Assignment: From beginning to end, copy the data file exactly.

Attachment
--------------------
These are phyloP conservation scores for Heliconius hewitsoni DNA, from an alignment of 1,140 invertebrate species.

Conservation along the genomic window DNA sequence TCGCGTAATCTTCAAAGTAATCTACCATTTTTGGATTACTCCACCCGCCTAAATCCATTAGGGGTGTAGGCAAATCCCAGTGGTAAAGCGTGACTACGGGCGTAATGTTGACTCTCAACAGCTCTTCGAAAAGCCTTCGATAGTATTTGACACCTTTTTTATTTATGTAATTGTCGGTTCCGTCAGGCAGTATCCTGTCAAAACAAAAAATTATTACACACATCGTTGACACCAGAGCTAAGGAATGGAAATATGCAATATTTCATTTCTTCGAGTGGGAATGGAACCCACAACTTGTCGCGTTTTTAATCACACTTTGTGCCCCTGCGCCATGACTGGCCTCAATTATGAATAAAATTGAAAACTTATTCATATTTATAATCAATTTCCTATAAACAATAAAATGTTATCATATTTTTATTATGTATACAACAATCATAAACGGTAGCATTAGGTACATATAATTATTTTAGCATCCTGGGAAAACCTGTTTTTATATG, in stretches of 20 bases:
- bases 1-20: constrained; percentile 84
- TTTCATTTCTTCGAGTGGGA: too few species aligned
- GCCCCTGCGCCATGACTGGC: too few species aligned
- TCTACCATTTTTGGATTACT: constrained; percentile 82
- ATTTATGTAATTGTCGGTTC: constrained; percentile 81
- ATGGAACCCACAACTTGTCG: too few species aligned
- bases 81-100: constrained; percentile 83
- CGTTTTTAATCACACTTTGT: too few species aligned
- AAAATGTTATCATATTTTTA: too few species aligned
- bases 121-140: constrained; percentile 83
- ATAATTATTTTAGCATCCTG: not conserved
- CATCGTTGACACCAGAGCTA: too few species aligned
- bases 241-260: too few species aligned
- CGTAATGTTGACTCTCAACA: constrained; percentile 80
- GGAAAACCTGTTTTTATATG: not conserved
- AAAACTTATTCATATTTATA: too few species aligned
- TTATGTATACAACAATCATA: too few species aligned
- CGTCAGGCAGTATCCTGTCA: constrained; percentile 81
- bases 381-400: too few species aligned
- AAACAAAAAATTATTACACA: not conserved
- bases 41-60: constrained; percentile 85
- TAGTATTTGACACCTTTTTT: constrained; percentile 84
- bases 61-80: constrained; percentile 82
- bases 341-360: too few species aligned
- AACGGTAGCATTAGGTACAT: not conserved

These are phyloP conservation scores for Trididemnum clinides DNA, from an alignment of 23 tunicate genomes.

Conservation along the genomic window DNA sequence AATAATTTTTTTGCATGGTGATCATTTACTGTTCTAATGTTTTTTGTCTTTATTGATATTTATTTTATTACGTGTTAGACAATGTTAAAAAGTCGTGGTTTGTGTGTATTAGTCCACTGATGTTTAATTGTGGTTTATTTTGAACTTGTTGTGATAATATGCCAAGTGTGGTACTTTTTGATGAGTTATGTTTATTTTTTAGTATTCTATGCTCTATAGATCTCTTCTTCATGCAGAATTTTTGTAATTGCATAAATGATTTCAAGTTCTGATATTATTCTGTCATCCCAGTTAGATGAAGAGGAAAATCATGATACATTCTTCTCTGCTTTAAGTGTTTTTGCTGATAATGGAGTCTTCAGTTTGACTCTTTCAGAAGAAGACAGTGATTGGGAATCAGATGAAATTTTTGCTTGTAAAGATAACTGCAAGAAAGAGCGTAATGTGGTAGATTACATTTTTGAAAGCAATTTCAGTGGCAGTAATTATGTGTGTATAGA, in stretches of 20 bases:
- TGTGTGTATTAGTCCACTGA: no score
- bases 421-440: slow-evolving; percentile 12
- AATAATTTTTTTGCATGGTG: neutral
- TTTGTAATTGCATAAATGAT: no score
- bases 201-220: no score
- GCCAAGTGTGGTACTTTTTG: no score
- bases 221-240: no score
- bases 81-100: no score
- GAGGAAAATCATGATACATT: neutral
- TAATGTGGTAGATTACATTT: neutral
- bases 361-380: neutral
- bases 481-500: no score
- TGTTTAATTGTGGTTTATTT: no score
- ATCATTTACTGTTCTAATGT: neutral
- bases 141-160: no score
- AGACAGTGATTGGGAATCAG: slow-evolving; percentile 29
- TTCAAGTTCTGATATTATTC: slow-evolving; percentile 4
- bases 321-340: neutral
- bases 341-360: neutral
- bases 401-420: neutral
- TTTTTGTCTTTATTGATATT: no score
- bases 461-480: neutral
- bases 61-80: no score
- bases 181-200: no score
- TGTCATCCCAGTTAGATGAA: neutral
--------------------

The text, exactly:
These are phyloP conservation scores for Heliconius hewitsoni DNA, from an alignment of 1,140 invertebrate species.

Conservation along the genomic window DNA sequence TCGCGTAATCTTCAAAGTAATCTACCATTTTTGGATTACTCCACCCGCCTAAATCCATTAGGGGTGTAGGCAAATCCCAGTGGTAAAGCGTGACTACGGGCGTAATGTTGACTCTCAACAGCTCTTCGAAAAGCCTTCGATAGTATTTGACACCTTTTTTATTTATGTAATTGTCGGTTCCGTCAGGCAGTATCCTGTCAAAACAAAAAATTATTACACACATCGTTGACACCAGAGCTAAGGAATGGAAATATGCAATATTTCATTTCTTCGAGTGGGAATGGAACCCACAACTTGTCGCGTTTTTAATCACACTTTGTGCCCCTGCGCCATGACTGGCCTCAATTATGAATAAAATTGAAAACTTATTCATATTTATAATCAATTTCCTATAAACAATAAAATGTTATCATATTTTTATTATGTATACAACAATCATAAACGGTAGCATTAGGTACATATAATTATTTTAGCATCCTGGGAAAACCTGTTTTTATATG, in stretches of 20 bases:
- bases 1-20: constrained; percentile 84
- TTTCATTTCTTCGAGTGGGA: too few species aligned
- GCCCCTGCGCCATGACTGGC: too few species aligned
- TCTACCATTTTTGGATTACT: constrained; percentile 82
- ATTTATGTAATTGTCGGTTC: constrained; percentile 81
- ATGGAACCCACAACTTGTCG: too few species aligned
- bases 81-100: constrained; percentile 83
- CGTTTTTAATCACACTTTGT: too few species aligned
- AAAATGTTATCATATTTTTA: too few species aligned
- bases 121-140: constrained; percentile 83
- ATAATTATTTTAGCATCCTG: not conserved
- CATCGTTGACACCAGAGCTA: too few species aligned
- bases 241-260: too few species aligned
- CGTAATGTTGACTCTCAACA: constrained; percentile 80
- GGAAAACCTGTTTTTATATG: not conserved
- AAAACTTATTCATATTTATA: too few species aligned
- TTATGTATACAACAATCATA: too few species aligned
- CGTCAGGCAGTATCCTGTCA: constrained; percentile 81
- bases 381-400: too few species aligned
- AAACAAAAAATTATTACACA: not conserved
- bases 41-60: constrained; percentile 85
- TAGTATTTGACACCTTTTTT: constrained; percentile 84
- bases 61-80: constrained; percentile 82
- bases 341-360: too few species aligned
- AACGGTAGCATTAGGTACAT: not conserved

These are phyloP conservation scores for Trididemnum clinides DNA, from an alignment of 23 tunicate genomes.

Conservation along the genomic window DNA sequence AATAATTTTTTTGCATGGTGATCATTTACTGTTCTAATGTTTTTTGTCTTTATTGATATTTATTTTATTACGTGTTAGACAATGTTAAAAAGTCGTGGTTTGTGTGTATTAGTCCACTGATGTTTAATTGTGGTTTATTTTGAACTTGTTGTGATAATATGCCAAGTGTGGTACTTTTTGATGAGTTATGTTTATTTTTTAGTATTCTATGCTCTATAGATCTCTTCTTCATGCAGAATTTTTGTAATTGCATAAATGATTTCAAGTTCTGATATTATTCTGTCATCCCAGTTAGATGAAGAGGAAAATCATGATACATTCTTCTCTGCTTTAAGTGTTTTTGCTGATAATGGAGTCTTCAGTTTGACTCTTTCAGAAGAAGACAGTGATTGGGAATCAGATGAAATTTTTGCTTGTAAAGATAACTGCAAGAAAGAGCGTAATGTGGTAGATTACATTTTTGAAAGCAATTTCAGTGGCAGTAATTATGTGTGTATAGA, in stretches of 20 bases:
- TGTGTGTATTAGTCCACTGA: no score
- bases 421-440: slow-evolving; percentile 12
- AATAATTTTTTTGCATGGTG: neutral
- TTTGTAATTGCATAAATGAT: no score
- bases 201-220: no score
- GCCAAGTGTGGTACTTTTTG: no score
- bases 221-240: no score
- bases 81-100: no score
- GAGGAAAATCATGATACATT: neutral
- TAATGTGGTAGATTACATTT: neutral
- bases 361-380: neutral
- bases 481-500: no score
- TGTTTAATTGTGGTTTATTT: no score
- ATCATTTACTGTTCTAATGT: neutral
- bases 141-160: no score
- AGACAGTGATTGGGAATCAG: slow-evolving; percentile 29
- TTCAAGTTCTGATATTATTC: slow-evolving; percentile 4
- bases 321-340: neutral
- bases 341-360: neutral
- bases 401-420: neutral
- TTTTTGTCTTTATTGATATT: no score
- bases 461-480: neutral
- bases 61-80: no score
- bases 181-200: no score
- TGTCATCCCAGTTAGATGAA: neutral